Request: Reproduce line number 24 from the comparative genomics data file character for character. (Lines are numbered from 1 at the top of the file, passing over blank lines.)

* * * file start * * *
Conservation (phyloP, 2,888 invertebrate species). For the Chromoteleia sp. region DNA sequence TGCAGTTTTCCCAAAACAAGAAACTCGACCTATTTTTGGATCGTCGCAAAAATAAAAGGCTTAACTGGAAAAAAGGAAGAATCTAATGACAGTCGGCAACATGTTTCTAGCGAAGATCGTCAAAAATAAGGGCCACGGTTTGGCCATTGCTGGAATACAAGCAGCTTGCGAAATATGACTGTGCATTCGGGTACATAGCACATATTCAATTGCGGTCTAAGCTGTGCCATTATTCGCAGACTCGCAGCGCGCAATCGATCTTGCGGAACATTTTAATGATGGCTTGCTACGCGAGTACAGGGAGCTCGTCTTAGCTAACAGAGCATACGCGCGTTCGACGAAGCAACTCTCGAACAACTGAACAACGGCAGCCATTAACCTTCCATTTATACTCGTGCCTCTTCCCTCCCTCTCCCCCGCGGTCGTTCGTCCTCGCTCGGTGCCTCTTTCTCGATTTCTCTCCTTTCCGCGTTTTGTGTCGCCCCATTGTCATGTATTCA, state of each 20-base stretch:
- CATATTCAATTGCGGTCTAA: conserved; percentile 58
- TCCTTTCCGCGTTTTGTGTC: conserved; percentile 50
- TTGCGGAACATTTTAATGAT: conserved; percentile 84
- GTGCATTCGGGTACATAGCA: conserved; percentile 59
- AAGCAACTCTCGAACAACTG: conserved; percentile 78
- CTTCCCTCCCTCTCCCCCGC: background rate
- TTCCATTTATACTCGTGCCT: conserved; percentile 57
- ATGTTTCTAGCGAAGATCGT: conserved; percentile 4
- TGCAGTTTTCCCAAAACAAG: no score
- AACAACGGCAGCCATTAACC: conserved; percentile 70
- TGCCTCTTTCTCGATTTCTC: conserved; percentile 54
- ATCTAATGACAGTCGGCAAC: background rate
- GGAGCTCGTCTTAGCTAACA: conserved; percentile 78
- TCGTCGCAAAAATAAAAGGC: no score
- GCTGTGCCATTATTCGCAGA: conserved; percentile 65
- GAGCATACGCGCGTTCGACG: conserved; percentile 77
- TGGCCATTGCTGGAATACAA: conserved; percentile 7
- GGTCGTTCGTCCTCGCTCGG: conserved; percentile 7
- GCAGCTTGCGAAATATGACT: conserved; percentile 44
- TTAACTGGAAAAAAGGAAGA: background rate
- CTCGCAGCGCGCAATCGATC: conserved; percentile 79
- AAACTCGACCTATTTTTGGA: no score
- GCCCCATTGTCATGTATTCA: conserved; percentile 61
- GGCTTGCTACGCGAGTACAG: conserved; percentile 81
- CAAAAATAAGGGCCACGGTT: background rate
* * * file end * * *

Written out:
- GCCCCATTGTCATGTATTCA: conserved; percentile 61